The laffer would be set in Los Angeles and revolve around a group of twentysomethings just starting out in Hollywood. While Wolf plans to use his own experiences coming up the ranks in showbiz as inspiration for plots, the show is said to be less an inside take on Hollywood and more a look at the more common experience of young people just starting out in the workforce.

Wolf assisted in the writing of such films as the Chris Farley/David Spade buddy pics "Tommy Boy" and "Black Sheep," as well as the Norm Macdonald vehicle "Dirty Work." Before getting into movies, Wolf spent five years as a writer on "SNL" from 1992 through 1996. He was head writer during the 1995-96 season, and a co-producer and featured player in the fall of 1996.


Farley Foundation Charity

Madison, Wisconsin's Union Theater will play host on November 19 to "Comics Come Home," a fundraiser for a charity named after late former "SNL" cast member Chris Farley. Another ex-"SNLer," Jim Breuer, will be on hand with Tom Arnold and Bob Saget to raise money for The Chris Farley Foundation, a charity dedicated to drug and alcohol abuse awareness.


HBO Renews Miller

HBO has once again renewed the successful comedy program, "Dennis Miller Live," hosted of course by "SNL's" former "Weekend Update" anchor Dennis Miller. The 26 episode seventh season begins in January.

In the meantime, Miller is preparing his one-hour special to ring in the Y2K: "Dennis Miller: The Millennium Special -- 1000 Years, 100 Laughs, 10 Really Good Ones," which will air on December 4.

Miller's fifth special for HBO will be divided into seven sections, including a recap of humor in the first 900 years of the millennium. The other segments will scrutinize the eras of 1900-29, 1930-45, 1946-63, 1964-79 and 1980-2000.


Stiller to Tie the Knot

Former "SNL" featured player Ben Stiller, who starred in the 1998 box office hit "There's Something About Mary," popped the question to actress Christine Taylor last weekend.

Taylor, 28, is best known for playing Marcia Brady in 1995's "The Brady Bunch Movie" and its 1996 sequel, "A Very Brady Sequel." Recently, she costarred in the Adam Sandler-Drew Barrymore comedy, "The Wedding Singer."

Stiller, 34, and Taylor began dating in April after meeting on the set of "Heat, Vision and Jack," a TV pilot Stiller is developing for FOX. According to the "New York Daily News," Stiller sealed the marriage deal with a roomful of roses and candles


Downey Jr. Pleas Rejected

Robert Downey Jr.'s pleas for a lighter sentence and release from a prison drug treatment center were rejected last month.

Judge Lawrence A. Mira called the former "SNL" cast member manipulative and said he had already given him several chances to rehabilitate himself.

Downey, 34, was sentenced in August to three years in prison for violating probation from a 1996 drug conviction. He admitted during a hearing that he had missed scheduled drug tests.


Morris Says Think Positive

Garrett Morris, one of "SNL's" original Not Ready For Primetime Players from 1975-80, says he found success in show business by imagining where he wanted to be in life.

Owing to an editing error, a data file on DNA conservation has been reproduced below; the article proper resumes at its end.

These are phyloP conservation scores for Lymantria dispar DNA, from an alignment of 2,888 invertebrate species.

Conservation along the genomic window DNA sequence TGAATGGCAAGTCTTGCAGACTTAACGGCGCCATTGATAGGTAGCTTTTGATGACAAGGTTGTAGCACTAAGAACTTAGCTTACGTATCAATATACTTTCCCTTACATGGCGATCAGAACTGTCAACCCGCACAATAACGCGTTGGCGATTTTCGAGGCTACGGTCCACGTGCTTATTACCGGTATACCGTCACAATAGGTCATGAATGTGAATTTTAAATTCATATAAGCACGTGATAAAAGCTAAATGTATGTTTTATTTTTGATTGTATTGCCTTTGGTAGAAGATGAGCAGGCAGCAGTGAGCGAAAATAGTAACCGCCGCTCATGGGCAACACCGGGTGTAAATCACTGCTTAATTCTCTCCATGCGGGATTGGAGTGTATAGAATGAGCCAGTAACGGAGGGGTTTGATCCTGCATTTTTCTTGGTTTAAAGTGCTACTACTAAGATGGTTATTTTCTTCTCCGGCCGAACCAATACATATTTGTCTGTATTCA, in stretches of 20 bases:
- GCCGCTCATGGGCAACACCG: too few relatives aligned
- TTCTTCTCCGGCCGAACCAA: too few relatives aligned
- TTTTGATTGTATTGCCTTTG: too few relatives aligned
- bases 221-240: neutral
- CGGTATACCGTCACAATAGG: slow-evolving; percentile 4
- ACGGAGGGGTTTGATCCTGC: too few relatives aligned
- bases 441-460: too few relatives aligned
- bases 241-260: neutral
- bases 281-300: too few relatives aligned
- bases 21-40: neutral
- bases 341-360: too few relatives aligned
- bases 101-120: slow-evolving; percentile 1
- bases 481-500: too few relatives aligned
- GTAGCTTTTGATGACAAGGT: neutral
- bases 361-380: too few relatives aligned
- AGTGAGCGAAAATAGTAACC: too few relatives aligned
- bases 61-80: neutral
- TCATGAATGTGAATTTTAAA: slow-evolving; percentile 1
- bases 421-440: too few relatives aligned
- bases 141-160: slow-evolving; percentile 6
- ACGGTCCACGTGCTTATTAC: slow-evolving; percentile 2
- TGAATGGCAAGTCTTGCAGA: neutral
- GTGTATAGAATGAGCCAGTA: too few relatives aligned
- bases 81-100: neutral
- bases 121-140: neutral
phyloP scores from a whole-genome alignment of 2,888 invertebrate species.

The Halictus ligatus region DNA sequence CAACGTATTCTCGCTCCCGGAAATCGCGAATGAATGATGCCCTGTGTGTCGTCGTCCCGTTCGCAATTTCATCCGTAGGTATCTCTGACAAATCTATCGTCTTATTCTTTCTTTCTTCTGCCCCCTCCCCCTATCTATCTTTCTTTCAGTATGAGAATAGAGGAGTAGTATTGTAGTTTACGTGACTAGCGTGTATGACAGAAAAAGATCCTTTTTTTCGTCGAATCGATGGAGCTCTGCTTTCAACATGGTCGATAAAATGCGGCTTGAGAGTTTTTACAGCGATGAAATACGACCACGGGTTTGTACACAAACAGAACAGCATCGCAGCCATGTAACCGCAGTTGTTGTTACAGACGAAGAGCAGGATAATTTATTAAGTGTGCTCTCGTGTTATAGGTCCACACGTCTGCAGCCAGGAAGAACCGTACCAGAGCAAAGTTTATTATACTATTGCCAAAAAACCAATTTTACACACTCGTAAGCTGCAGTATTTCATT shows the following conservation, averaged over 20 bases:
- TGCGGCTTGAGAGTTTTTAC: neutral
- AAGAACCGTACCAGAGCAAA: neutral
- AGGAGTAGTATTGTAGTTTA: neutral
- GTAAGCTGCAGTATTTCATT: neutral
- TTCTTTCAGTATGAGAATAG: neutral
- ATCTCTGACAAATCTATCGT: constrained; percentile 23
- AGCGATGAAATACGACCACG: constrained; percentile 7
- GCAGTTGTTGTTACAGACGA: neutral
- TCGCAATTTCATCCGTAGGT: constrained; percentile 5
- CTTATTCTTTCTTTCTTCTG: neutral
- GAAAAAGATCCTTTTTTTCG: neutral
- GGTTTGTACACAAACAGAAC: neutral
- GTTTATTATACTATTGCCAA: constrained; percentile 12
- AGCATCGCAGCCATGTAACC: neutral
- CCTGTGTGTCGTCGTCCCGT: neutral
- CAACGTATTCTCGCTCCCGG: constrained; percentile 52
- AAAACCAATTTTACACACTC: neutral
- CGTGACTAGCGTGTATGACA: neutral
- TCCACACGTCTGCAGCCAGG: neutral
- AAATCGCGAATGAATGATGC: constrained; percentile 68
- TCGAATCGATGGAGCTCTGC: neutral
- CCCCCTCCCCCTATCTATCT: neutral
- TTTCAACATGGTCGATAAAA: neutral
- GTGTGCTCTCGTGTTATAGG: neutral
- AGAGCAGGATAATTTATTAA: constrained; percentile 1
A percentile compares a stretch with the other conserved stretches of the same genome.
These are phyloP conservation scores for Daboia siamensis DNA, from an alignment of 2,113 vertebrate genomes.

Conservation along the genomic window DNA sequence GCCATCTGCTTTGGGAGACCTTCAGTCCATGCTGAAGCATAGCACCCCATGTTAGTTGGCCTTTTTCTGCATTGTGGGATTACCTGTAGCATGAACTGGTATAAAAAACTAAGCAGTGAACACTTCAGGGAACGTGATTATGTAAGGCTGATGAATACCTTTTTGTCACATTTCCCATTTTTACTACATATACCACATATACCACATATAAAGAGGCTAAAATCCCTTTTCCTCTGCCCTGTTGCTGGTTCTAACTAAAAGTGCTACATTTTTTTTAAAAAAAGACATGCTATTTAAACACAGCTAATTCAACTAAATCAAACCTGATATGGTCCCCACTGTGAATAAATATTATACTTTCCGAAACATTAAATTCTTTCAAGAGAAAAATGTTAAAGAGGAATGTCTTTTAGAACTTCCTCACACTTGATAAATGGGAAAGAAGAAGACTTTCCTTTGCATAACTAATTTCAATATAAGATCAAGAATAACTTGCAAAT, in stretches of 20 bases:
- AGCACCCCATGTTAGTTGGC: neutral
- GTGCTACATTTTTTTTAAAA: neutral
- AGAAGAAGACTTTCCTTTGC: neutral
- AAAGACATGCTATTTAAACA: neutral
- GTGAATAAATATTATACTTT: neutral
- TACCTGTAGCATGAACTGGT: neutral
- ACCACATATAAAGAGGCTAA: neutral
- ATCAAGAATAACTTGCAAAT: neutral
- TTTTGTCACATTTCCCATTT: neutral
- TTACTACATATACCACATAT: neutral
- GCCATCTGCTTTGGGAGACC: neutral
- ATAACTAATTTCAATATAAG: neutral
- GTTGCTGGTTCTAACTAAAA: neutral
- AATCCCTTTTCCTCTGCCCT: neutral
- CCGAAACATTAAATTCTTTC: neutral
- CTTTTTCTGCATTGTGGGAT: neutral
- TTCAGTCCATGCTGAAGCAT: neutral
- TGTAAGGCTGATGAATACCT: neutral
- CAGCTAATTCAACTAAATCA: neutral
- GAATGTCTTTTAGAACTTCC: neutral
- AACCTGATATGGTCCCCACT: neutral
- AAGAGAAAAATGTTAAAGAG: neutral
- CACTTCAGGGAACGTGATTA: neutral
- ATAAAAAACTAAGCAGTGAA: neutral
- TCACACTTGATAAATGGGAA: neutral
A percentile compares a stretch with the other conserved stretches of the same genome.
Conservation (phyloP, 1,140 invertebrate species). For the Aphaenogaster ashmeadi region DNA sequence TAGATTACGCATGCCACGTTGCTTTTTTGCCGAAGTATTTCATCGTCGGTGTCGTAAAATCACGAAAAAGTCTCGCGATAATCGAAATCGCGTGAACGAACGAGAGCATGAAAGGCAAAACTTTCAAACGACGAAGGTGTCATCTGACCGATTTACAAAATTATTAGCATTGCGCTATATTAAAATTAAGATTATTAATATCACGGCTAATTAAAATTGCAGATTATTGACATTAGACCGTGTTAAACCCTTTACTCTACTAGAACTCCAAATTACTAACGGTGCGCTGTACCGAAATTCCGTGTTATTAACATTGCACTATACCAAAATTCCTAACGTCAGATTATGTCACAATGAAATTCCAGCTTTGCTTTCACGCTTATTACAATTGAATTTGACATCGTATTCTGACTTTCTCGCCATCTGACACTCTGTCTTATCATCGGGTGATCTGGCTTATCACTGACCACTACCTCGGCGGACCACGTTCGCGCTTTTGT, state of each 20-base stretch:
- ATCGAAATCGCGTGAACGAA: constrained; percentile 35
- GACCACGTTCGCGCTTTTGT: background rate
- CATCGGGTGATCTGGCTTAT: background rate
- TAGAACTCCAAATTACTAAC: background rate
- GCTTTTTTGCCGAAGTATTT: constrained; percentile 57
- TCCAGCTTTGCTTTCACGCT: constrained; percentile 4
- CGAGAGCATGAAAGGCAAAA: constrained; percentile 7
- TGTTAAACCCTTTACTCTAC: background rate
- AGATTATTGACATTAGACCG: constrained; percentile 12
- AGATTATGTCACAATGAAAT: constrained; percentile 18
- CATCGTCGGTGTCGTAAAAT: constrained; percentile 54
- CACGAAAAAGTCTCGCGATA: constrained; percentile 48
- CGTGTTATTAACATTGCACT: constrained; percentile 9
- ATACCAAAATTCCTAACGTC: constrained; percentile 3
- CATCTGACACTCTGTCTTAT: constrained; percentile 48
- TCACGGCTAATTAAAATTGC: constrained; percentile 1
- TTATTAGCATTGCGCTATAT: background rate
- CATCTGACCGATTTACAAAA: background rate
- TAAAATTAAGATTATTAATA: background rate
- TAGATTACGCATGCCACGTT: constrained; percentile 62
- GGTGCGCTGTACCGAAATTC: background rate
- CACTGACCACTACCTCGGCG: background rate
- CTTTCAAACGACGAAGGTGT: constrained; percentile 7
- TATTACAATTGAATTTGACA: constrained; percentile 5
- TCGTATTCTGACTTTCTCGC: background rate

The "Associated Press" reports that Morris told Dillard University students last month they should spend 20 minutes each day picturing themselves with perfect, 4.0 grade-point averages. But he said they'll also need a passionate drive to succeed.

"Imagery is no excuse for not working," said Morris, a New Orleans native and 1958 Dillard graduate. Morris accepted one of the school's "Excellence and Heritage" awards.


R.I.P. Special Effects Director McCarthy & Hairstylist Shihar

Bob McCarthy, 66, a longtime special effects director in all entertainment fields, died October 31 of respiratory failure at his home in Northridge. A native of New York City and veteran of the Korean War, McCarthy enjoyed a prolific career, creating special effects for Broadway, TV, film, and rock concerts. His television credits include "Saturday Night Live," "Twin Peaks," and "Touched by an Angel."

Cristofer Shihar, 48, a film, TV, and legit hairstylist who worked on a number of movies and TV series this decade, died October 19 of non-Hodgkin's lymphoma at the UCLA Medical Center. He had worked on "SNL," "Melrose Place," and "Lois & Clark: the New Adventures of Superman."


Mad at 'Mad' Parody

The closest thing "SNL" has to competition, FOX's "Mad TV," is taking a little heat for a parody of "Politically Incorrect" on an episode last month that has struck some viewers as insensitive. According to the "New York Post," the National Down Syndrome Society, and several other organizations, received complaints about the "P.I." sketch that featured Michael McDonald portraying former "Life Goes On" star Chris Burke. In the parody, Burke sits on the mock version of Mahr's panel with Bill Clinton, as played by Will Sasso, and tells the portly president: "Of course it was perjury, Mr. President! Even I know that and I'm retarded!"

A spokeswoman for the National Down Syndrome Society has requested that the network air public-service announcements about Down syndrome featuring the real Chris Burke, the paper reports.